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Book Three in the Rag & Bones Vampire Series
Story Sample


RAG SWUNG around fast. It was the merest whisper of a sound – as quiet as a leaf falling to the ground to a mortal – but it wasn’t a leaf. The sound he had heard was a taunt. It was designed to arouse his suspicion, and his suspicion obliged.

His eyes focussed on the buildings in front of him, scanning. Shop fronts with recessed doors that were deep in shadow could hold much more than a tramp bedding down for the night, a beggar with their hand outstretched, or two young lovers stealing a private kiss. Narrow alleyways, littered with bins and crates, were the hiding place for many more creatures than a black cat, or the rat it was silently stalking.

Was he being stalked?

He waited. He listened some more.

A slab of freshly butchered meat whizzed through the air like an errant Frisbee and thunked down onto the surface of the road in front of him. In the fraction of a second that he rested his eyes upon it, he saw that it was a chicken breast. Skinned. Perfectly trimmed. It was an expertly tailored message and its significance was immediately understood.

Rag smiled, not because he was happy, but because he recognised the handiwork laid out on the ground before him. Anyone else from his past would have used something far more gruesome than a professionally prepared cut from a butcher’s shop window if they’d wanted to warn him of bad things to come. Rag nodded his head in acknowledgement. “Show yourself,” he shouted, “Don’t be shy.” He paused. “Don’t be a coward.”

The words he chose were designed to have the maximum level of impact on his adversary. Arthur Wainwright would not like to be called a coward. Even back then, before he’d been removed from the living, he’d have faced up to any man given the slightest provocation. He’d always claimed he was a man of honour and that he was being true to his values – more like a man of dishonour, in Rag’s opinion.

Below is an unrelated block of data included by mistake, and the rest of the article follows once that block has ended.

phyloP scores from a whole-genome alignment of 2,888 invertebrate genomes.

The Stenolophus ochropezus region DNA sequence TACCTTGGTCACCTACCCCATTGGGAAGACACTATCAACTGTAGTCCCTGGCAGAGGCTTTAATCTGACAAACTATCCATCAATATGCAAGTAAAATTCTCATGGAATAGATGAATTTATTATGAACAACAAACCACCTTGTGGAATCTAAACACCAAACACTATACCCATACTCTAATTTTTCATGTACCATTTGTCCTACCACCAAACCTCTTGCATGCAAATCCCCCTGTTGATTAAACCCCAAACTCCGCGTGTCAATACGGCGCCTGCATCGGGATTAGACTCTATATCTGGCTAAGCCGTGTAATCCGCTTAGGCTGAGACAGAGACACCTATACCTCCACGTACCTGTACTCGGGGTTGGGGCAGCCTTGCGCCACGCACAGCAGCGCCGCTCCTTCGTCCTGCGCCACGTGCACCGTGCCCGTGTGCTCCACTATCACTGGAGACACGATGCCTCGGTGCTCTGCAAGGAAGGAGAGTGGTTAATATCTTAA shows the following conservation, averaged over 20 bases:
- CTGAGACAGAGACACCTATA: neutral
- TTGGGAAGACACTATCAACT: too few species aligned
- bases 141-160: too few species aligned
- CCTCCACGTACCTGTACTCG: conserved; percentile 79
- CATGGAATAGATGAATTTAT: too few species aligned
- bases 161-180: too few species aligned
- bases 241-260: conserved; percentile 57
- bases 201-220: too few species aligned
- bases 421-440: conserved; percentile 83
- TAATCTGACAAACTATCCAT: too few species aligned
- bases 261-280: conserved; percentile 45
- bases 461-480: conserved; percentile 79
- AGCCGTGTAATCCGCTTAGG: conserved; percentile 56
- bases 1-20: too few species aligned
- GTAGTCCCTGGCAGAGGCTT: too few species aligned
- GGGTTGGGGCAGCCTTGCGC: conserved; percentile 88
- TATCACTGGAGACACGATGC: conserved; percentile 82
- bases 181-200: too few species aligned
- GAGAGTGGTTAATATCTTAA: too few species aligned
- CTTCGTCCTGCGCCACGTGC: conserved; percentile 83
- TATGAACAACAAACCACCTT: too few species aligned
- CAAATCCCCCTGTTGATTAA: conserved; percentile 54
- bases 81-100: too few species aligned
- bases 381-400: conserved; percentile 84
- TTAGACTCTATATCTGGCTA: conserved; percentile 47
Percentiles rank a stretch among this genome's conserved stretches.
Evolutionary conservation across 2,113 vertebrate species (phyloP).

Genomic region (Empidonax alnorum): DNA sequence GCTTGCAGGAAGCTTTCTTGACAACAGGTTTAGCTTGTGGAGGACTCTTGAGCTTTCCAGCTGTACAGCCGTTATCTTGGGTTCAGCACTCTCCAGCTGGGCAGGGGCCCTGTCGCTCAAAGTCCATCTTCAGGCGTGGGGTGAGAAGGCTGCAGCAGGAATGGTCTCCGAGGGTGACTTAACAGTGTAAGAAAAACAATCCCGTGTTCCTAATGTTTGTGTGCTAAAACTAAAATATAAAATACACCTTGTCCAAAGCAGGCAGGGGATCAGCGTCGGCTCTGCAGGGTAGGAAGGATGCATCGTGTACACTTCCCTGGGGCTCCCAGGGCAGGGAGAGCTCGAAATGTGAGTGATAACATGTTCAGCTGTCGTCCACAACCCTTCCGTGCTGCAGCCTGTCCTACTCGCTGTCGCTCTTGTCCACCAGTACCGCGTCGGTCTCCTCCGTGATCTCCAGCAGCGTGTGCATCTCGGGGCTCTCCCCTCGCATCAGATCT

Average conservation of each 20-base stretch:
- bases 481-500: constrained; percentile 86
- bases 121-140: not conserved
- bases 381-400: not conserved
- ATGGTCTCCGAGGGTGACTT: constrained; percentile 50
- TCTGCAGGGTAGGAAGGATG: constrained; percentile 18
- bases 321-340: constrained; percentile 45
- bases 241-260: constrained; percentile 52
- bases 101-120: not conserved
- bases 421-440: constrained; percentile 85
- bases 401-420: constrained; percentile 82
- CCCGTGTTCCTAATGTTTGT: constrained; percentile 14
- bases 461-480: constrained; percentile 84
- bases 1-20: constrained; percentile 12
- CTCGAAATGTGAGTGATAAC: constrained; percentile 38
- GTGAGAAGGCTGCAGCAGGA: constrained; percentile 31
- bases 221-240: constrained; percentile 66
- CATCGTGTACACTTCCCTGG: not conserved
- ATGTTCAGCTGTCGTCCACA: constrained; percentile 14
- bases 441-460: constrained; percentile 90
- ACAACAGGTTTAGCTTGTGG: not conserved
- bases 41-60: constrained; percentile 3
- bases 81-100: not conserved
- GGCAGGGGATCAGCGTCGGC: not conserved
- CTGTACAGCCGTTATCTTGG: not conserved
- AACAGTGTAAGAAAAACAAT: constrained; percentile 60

The trunk of a tree split in two lengthways a short distance away from where Rag stood. The meat cleaver that had caused the damage was thrown away into the bushes. A figure stepped through the newly made opening. Rag wondered how the locals would explain that away in the morning, when there had been no storm during the night.

Arthur Wainwright had always been a stout man, the cause being over-consumption of his own produce rather than the legacy of his genetic code. A steak on your plate every day would eventually take effect. Stout was often used to describe short men, but not so with Arthur. He wasn’t a giant, by any means, but his height and bulk were impressive to anyone who saw him. Not that his size had ever slowed him down that much in his creature form. Rag knew that much from experience.

They’d had many a fight in the past, but Rag believed they’d reached the point of an impasse. Neither was able to best the other if they went one against one. Clearly, he was wrong.

The reason they’d fought for so many years was partly because Arthur hadn’t particularly liked his new form back then and if there was anyone to blame for your supernatural life, it was always your Sire. Yes, Rag had sired this creature, but he knew deep down that it was more than that that had caused their continued battles.